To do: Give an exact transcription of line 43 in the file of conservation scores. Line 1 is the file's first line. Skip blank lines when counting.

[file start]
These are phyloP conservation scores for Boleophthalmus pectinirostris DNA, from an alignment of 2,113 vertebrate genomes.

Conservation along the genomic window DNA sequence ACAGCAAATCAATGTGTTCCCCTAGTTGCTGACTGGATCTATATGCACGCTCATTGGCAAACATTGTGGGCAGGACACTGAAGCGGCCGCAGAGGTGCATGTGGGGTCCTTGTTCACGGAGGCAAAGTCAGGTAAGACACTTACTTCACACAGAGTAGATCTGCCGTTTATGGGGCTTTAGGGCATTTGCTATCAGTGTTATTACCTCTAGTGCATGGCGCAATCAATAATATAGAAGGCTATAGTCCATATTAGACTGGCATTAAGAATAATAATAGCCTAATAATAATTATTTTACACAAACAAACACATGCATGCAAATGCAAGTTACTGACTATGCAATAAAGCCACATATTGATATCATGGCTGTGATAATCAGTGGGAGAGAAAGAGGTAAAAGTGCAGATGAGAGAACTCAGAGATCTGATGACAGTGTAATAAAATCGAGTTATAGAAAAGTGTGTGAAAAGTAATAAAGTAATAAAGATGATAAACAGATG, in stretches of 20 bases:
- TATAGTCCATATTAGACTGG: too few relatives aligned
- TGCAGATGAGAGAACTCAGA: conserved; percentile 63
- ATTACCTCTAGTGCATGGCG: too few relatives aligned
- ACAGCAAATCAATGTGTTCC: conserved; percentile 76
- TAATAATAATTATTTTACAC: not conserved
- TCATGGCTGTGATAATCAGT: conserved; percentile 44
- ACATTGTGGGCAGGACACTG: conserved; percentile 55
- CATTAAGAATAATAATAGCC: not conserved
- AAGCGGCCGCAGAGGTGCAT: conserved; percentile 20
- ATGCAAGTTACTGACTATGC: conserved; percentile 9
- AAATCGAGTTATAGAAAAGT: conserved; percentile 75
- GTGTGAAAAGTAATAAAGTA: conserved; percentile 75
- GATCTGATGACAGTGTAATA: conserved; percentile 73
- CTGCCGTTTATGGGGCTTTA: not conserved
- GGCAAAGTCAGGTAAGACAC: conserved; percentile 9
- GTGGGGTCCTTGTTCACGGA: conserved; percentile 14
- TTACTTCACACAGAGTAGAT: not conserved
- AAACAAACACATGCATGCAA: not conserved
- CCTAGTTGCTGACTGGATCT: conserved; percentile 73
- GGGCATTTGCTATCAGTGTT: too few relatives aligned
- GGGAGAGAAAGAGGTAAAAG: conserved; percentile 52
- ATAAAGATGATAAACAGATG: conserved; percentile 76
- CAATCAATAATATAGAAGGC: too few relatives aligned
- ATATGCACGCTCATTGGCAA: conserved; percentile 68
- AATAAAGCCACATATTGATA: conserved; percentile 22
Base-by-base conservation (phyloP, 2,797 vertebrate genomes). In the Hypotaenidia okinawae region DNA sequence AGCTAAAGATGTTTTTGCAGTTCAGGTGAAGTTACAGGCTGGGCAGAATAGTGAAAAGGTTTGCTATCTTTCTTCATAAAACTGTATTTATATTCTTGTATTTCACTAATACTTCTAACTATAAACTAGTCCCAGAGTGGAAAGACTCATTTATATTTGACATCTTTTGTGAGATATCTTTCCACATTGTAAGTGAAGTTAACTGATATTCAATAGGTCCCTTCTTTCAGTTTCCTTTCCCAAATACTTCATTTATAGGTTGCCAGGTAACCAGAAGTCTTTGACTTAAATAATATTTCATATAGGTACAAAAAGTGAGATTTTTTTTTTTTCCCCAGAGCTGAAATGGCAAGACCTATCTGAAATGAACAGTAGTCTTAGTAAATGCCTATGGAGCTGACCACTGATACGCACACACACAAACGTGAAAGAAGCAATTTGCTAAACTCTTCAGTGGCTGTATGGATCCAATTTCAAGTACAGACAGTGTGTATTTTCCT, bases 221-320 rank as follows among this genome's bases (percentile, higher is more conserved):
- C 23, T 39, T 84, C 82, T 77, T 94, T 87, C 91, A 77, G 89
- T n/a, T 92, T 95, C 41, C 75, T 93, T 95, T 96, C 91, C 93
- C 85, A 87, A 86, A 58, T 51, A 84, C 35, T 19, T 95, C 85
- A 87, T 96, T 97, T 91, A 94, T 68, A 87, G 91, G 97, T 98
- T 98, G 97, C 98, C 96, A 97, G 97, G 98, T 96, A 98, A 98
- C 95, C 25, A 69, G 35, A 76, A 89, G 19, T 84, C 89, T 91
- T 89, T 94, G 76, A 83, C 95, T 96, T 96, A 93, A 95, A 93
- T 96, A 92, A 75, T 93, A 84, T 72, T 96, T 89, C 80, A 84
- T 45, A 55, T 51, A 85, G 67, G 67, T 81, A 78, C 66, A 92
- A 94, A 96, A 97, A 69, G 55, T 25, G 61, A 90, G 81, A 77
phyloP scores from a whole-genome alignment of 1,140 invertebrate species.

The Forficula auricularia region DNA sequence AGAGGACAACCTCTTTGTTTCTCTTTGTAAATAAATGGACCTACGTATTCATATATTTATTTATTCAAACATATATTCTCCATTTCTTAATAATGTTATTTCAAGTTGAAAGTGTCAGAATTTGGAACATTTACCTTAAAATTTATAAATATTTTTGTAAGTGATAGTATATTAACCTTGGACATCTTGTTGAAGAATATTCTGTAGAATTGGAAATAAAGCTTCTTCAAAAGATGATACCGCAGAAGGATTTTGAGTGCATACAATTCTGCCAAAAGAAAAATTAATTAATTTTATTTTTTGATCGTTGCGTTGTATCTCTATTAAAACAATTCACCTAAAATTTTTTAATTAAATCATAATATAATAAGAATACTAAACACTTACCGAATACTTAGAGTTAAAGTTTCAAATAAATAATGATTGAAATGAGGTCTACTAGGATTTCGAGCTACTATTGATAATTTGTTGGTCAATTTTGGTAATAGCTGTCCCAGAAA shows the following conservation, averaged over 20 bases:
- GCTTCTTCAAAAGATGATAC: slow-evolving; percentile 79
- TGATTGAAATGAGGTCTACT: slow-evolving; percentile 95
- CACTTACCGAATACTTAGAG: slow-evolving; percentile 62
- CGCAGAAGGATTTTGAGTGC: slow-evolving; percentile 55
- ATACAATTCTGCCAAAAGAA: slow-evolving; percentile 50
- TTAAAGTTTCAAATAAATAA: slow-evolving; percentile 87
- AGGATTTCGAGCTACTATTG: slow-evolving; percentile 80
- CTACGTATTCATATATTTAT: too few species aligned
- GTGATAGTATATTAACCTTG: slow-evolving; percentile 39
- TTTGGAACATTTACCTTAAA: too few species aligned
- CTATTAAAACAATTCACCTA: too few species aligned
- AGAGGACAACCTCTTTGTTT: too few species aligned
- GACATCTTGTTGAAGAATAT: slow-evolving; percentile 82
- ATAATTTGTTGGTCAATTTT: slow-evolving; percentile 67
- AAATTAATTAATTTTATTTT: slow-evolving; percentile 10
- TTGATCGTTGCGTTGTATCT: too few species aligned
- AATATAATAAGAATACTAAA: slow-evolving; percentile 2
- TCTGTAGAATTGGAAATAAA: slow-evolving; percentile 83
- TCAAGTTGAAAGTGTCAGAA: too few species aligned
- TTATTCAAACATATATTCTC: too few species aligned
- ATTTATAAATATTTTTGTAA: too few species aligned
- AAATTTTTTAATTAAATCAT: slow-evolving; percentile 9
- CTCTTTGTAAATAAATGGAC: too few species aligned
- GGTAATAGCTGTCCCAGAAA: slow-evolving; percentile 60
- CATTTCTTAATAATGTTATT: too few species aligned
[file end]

- CACTTACCGAATACTTAGAG: slow-evolving; percentile 62